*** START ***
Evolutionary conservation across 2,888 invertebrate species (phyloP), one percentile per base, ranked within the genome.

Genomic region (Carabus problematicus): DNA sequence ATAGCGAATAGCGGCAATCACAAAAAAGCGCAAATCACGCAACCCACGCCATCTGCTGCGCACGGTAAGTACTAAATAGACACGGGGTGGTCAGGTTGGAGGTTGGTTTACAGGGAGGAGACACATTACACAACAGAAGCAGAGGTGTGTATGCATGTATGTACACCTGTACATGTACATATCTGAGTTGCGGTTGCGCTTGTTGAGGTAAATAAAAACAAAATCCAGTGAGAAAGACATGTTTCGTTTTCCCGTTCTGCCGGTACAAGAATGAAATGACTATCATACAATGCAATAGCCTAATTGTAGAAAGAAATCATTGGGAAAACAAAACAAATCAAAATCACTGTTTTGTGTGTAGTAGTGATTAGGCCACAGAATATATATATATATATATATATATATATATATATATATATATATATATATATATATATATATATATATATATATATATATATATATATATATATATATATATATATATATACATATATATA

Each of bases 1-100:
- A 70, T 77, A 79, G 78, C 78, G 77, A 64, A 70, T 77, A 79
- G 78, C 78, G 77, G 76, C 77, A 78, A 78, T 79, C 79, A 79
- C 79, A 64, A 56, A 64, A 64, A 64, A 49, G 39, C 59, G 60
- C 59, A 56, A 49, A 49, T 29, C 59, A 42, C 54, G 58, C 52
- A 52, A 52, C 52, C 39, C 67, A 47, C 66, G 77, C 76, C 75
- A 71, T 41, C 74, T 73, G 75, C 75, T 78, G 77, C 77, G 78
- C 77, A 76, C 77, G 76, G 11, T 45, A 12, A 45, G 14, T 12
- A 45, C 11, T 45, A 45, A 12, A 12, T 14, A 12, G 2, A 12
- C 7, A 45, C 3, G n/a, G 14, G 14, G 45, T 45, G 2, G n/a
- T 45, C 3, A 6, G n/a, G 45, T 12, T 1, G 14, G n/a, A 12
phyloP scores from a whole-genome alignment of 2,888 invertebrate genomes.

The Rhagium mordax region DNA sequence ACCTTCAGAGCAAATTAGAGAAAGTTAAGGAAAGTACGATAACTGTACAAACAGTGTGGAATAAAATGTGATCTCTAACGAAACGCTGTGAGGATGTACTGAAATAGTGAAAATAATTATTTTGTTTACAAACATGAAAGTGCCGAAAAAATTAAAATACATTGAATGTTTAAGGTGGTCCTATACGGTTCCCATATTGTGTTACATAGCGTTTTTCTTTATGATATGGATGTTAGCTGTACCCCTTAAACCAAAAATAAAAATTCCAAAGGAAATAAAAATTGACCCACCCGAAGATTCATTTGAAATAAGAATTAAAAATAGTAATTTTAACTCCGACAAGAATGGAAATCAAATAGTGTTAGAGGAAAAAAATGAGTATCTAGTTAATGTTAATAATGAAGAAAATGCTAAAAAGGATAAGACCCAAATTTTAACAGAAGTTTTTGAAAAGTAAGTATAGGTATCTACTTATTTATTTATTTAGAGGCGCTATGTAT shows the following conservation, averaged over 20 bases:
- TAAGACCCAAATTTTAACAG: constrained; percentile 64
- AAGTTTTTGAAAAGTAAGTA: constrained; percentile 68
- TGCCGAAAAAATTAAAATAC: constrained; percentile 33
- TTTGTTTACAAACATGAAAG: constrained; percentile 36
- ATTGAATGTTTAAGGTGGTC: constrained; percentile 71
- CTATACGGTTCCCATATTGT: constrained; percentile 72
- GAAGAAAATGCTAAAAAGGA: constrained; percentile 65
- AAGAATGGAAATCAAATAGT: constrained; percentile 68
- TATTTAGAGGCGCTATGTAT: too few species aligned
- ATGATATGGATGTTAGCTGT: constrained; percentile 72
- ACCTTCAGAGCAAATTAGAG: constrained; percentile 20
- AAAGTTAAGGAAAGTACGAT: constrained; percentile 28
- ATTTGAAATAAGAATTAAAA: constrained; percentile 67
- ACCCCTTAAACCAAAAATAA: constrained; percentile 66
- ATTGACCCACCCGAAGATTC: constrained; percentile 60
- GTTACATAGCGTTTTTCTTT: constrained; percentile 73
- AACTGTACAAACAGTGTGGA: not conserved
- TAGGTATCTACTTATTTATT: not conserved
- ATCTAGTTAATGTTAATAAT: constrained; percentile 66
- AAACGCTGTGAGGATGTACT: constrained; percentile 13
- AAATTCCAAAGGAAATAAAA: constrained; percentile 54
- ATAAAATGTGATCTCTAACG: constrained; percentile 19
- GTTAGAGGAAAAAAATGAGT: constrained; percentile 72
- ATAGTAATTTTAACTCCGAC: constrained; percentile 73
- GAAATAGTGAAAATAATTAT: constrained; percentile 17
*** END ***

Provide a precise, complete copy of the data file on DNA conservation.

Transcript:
Evolutionary conservation across 2,888 invertebrate species (phyloP), one percentile per base, ranked within the genome.

Genomic region (Carabus problematicus): DNA sequence ATAGCGAATAGCGGCAATCACAAAAAAGCGCAAATCACGCAACCCACGCCATCTGCTGCGCACGGTAAGTACTAAATAGACACGGGGTGGTCAGGTTGGAGGTTGGTTTACAGGGAGGAGACACATTACACAACAGAAGCAGAGGTGTGTATGCATGTATGTACACCTGTACATGTACATATCTGAGTTGCGGTTGCGCTTGTTGAGGTAAATAAAAACAAAATCCAGTGAGAAAGACATGTTTCGTTTTCCCGTTCTGCCGGTACAAGAATGAAATGACTATCATACAATGCAATAGCCTAATTGTAGAAAGAAATCATTGGGAAAACAAAACAAATCAAAATCACTGTTTTGTGTGTAGTAGTGATTAGGCCACAGAATATATATATATATATATATATATATATATATATATATATATATATATATATATATATATATATATATATATATATATATATATATATATATATATATATATATATATATACATATATATA

Each of bases 1-100:
- A 70, T 77, A 79, G 78, C 78, G 77, A 64, A 70, T 77, A 79
- G 78, C 78, G 77, G 76, C 77, A 78, A 78, T 79, C 79, A 79
- C 79, A 64, A 56, A 64, A 64, A 64, A 49, G 39, C 59, G 60
- C 59, A 56, A 49, A 49, T 29, C 59, A 42, C 54, G 58, C 52
- A 52, A 52, C 52, C 39, C 67, A 47, C 66, G 77, C 76, C 75
- A 71, T 41, C 74, T 73, G 75, C 75, T 78, G 77, C 77, G 78
- C 77, A 76, C 77, G 76, G 11, T 45, A 12, A 45, G 14, T 12
- A 45, C 11, T 45, A 45, A 12, A 12, T 14, A 12, G 2, A 12
- C 7, A 45, C 3, G n/a, G 14, G 14, G 45, T 45, G 2, G n/a
- T 45, C 3, A 6, G n/a, G 45, T 12, T 1, G 14, G n/a, A 12
phyloP scores from a whole-genome alignment of 2,888 invertebrate genomes.

The Rhagium mordax region DNA sequence ACCTTCAGAGCAAATTAGAGAAAGTTAAGGAAAGTACGATAACTGTACAAACAGTGTGGAATAAAATGTGATCTCTAACGAAACGCTGTGAGGATGTACTGAAATAGTGAAAATAATTATTTTGTTTACAAACATGAAAGTGCCGAAAAAATTAAAATACATTGAATGTTTAAGGTGGTCCTATACGGTTCCCATATTGTGTTACATAGCGTTTTTCTTTATGATATGGATGTTAGCTGTACCCCTTAAACCAAAAATAAAAATTCCAAAGGAAATAAAAATTGACCCACCCGAAGATTCATTTGAAATAAGAATTAAAAATAGTAATTTTAACTCCGACAAGAATGGAAATCAAATAGTGTTAGAGGAAAAAAATGAGTATCTAGTTAATGTTAATAATGAAGAAAATGCTAAAAAGGATAAGACCCAAATTTTAACAGAAGTTTTTGAAAAGTAAGTATAGGTATCTACTTATTTATTTATTTAGAGGCGCTATGTAT shows the following conservation, averaged over 20 bases:
- TAAGACCCAAATTTTAACAG: constrained; percentile 64
- AAGTTTTTGAAAAGTAAGTA: constrained; percentile 68
- TGCCGAAAAAATTAAAATAC: constrained; percentile 33
- TTTGTTTACAAACATGAAAG: constrained; percentile 36
- ATTGAATGTTTAAGGTGGTC: constrained; percentile 71
- CTATACGGTTCCCATATTGT: constrained; percentile 72
- GAAGAAAATGCTAAAAAGGA: constrained; percentile 65
- AAGAATGGAAATCAAATAGT: constrained; percentile 68
- TATTTAGAGGCGCTATGTAT: too few species aligned
- ATGATATGGATGTTAGCTGT: constrained; percentile 72
- ACCTTCAGAGCAAATTAGAG: constrained; percentile 20
- AAAGTTAAGGAAAGTACGAT: constrained; percentile 28
- ATTTGAAATAAGAATTAAAA: constrained; percentile 67
- ACCCCTTAAACCAAAAATAA: constrained; percentile 66
- ATTGACCCACCCGAAGATTC: constrained; percentile 60
- GTTACATAGCGTTTTTCTTT: constrained; percentile 73
- AACTGTACAAACAGTGTGGA: not conserved
- TAGGTATCTACTTATTTATT: not conserved
- ATCTAGTTAATGTTAATAAT: constrained; percentile 66
- AAACGCTGTGAGGATGTACT: constrained; percentile 13
- AAATTCCAAAGGAAATAAAA: constrained; percentile 54
- ATAAAATGTGATCTCTAACG: constrained; percentile 19
- GTTAGAGGAAAAAAATGAGT: constrained; percentile 72
- ATAGTAATTTTAACTCCGAC: constrained; percentile 73
- GAAATAGTGAAAATAATTAT: constrained; percentile 17